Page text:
According to the U.S. Bureau of Labor Statistics, the inflation rate of 7.5% over the past 12 months is the highest it has been over any 12-month period since 1982. That means that if your investments went up less than 7.5% over the past year, your portfolio lost purchasing power.
And there's little sign of inflation slowing down. The supply chain still has issues, the money supply is still growing, and now war fears are impacting investor sentiment. It may be time to add some defensive stocks to your portfolio.
One of the best way to play defense against inflation is with real estate investment trusts (REITs), which acquire and lease real estate. In exchange for paying out at least 90% of net income to shareholders, REITs don't have to pay corporate income taxes. During inflationary periods, not only can REITs benefit from rising real estate prices, but their dividends give investors some extra income.
1. Equity Residential
Home prices have led the way as consumer inflation jumped over the last year. The median sale price for an existing home rose 17% in 2021. . Though increased interest rates may slow down inflation in home prices, it's unlikely that they will fall far anytime soon. If people are priced out of the homebuying market, that plays right into Equity Residential's hands as it owns and leases multifamily buildings, i.e., apartment complexes.
It focuses on affluent markets and owns 307 properties housing 79,322 units. The higher home prices get, the more likely it is that people have to rent apartments. And as more and more businesses move back to full-time in-office work, more people will be renting apartments rather than buying a house in the suburbs, as many were doing when the pandemic first started pushing people out of offices.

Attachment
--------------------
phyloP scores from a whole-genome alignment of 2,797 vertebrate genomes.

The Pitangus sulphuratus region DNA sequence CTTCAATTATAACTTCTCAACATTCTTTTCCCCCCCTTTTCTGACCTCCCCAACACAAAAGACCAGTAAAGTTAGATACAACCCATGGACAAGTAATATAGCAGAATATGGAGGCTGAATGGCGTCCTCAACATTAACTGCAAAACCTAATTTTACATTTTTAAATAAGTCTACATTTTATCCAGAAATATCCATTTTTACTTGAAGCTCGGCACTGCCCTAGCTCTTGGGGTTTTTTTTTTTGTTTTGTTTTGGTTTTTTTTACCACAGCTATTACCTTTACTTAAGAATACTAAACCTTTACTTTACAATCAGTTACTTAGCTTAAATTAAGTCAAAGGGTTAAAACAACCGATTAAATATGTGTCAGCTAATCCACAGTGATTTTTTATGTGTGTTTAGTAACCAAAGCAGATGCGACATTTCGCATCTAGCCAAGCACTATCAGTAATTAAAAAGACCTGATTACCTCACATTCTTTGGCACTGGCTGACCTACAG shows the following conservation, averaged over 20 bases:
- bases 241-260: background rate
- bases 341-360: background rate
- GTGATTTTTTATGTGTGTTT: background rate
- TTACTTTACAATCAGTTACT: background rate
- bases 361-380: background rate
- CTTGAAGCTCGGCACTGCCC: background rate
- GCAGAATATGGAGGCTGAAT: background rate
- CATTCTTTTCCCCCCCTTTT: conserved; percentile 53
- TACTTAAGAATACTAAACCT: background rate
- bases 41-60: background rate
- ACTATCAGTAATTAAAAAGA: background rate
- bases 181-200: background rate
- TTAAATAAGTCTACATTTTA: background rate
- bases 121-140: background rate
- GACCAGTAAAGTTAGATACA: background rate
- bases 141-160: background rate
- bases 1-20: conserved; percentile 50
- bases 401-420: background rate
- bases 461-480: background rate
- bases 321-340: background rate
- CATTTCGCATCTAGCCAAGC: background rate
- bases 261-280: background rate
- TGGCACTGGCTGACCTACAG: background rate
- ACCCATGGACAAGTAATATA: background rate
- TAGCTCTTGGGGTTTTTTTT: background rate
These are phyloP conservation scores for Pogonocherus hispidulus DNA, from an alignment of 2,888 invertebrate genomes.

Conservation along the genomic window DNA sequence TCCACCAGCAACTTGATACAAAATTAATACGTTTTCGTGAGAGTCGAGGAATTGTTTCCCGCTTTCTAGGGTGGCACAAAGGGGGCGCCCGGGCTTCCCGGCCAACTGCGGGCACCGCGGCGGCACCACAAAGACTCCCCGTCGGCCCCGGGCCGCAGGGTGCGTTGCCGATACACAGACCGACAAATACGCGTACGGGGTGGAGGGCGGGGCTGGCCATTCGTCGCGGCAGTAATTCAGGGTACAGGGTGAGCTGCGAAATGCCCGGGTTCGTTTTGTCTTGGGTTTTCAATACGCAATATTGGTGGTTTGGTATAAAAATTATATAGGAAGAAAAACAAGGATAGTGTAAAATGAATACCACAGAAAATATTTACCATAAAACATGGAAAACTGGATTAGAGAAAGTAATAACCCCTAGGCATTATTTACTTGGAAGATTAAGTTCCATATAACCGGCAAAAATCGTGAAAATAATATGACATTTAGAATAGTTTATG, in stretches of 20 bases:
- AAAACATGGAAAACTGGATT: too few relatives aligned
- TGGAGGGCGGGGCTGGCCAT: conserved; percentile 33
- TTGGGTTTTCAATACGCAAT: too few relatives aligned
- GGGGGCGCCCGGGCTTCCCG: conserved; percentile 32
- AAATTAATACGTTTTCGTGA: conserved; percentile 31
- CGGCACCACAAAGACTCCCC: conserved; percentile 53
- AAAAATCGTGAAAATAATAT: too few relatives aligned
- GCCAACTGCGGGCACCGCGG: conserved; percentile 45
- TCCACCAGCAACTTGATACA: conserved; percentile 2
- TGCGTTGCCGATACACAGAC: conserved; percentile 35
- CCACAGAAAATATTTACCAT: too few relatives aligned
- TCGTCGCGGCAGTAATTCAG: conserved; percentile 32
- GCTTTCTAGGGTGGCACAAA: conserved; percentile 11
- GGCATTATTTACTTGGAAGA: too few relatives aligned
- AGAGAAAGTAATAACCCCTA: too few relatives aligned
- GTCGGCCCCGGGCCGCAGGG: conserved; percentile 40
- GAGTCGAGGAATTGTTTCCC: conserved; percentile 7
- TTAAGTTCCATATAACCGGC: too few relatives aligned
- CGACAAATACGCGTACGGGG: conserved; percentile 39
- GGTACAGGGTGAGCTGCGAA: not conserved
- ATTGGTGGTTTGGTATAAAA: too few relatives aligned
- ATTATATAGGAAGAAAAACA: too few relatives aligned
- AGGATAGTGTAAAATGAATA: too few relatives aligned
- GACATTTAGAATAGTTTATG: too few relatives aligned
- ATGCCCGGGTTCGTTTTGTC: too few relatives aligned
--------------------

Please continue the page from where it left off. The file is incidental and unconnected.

The REIT recently sold $1.02 billion of property with an average age of 30 years in places like California and moved the money into newer properties in places like Austin, Texas; and Denver, where it plans to rent to more affluent people. It's also taking advantage of interest rates while they're still low to commence construction of close to $2 billion of new developments in those same markets. Its move to focus on different geographies and newer properties will support the business in the long run, once increased demand from inflation dries up.
Equity Residential has been a favorite of many investors for years because of its chairman, Sam Zell, who is a legend in the real estate arena and has created billions of dollars of value over the years. Right now, his company looks like it will enjoy a tailwind from rising home prices, and it pays investors a 2.8% dividend yield.
2. Medical Properties Trust
Healthcare is often touted as a recession-resistant industry; no matter what's happening to the economy, it's something people need. You can go further and say that people will keep paying for healthcare and that means healthcare providers will be able to keep paying their landlords, and the landlords will be able to raise rents.